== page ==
The Prince of Mist available as an audiobook from my library, I downloaded it right away. I'm a bit iffy on this one though. I'll get to that in a moment but first here's the run down.
Thirteen year old Max moves to a coastal town with his family during World War II to escape the dangers of living in the city. His Dad is bit of an eccentric watchmaker who fell in love with an abandoned estate during a previous visit. The estate has a sad history since the last owners' son, Jacob, died there. It also has a creepy concrete garden of carnival statues. Max finds this disconcerting especially when the statues appear to be living. When terrifying and unexplainable events happen to himself, his siblings and his new friend Roland, Max pushes deep into the past to find out the circumstances surrounding Jacob's death.
Although there is plenty of creepiness in The Prince of Mist, it lacks Zafon's usual flare for turn of phrase. Perhaps it is because it was written for the younger crowd, but I suspect it's more likely due to being his debut novel. It doesn't have that polish I expect from him. As I said, it's a young adult story with the main characters being teens and most of the adults conveniently missing for the second half of the novel. They have to battle dark and evil forces themselves. The things they encounter are the stuff of childhood nightmares: living statues, evil magicians and creepy clowns. Yep, creepy clowns; they get me every time. I haven't been the same since Poltergeist.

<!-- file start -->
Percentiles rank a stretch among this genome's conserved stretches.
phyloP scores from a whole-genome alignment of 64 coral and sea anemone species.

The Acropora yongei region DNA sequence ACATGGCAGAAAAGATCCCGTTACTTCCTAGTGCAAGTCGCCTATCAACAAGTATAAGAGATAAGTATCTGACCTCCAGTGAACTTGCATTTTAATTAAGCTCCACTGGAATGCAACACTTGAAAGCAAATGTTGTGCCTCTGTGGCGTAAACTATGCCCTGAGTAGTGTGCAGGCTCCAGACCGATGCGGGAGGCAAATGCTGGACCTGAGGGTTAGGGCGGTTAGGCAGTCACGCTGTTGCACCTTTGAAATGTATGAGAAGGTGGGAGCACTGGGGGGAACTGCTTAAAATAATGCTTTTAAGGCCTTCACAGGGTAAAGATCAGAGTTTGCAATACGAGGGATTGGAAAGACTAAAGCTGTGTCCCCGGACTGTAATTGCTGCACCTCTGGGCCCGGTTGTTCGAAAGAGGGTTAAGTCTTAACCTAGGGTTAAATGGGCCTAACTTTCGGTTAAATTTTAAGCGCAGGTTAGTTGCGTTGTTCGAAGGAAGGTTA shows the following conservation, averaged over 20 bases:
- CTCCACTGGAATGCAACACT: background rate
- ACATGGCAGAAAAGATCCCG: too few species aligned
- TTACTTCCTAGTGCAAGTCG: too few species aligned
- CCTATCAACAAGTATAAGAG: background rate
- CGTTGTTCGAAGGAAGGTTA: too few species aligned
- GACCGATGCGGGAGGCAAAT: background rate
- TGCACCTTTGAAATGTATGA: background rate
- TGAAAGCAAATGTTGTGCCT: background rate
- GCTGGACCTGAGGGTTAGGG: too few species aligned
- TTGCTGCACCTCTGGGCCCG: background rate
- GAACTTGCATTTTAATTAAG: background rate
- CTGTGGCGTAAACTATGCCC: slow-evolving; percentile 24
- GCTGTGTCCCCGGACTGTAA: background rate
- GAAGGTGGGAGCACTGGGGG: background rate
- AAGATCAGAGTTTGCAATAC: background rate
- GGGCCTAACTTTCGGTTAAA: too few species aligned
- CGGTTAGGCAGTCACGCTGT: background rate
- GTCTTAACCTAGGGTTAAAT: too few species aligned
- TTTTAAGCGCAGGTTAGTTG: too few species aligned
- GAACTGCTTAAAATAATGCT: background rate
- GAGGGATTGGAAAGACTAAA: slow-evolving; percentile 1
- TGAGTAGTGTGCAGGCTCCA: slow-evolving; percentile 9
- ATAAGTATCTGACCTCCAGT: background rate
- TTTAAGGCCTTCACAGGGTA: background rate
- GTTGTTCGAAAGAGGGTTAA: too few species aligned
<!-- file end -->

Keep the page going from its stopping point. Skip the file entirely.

|Scarred for life by this guy|
The plot skated along at a nice pace until close to the end where it started to unravel. The ending was somewhat disappointing to me. This is kind of a spoiler (highlight): I thought that good should have triumphed over evil. Another issue I had was with the book was how the point of view for most of the time was Max's but very occasionally it was one of the other kids. It was jarring.
The Prince of Mist has a high creep factor but it's also a coming of age story. War hangs over them all. They've all lost something in the move away from the city and they know the longer the war drags on the more they have to lose.
About the audio: Jonathan Davis was an excellent narrator but the audio incorporated music and sound effects into the story. I don't like that.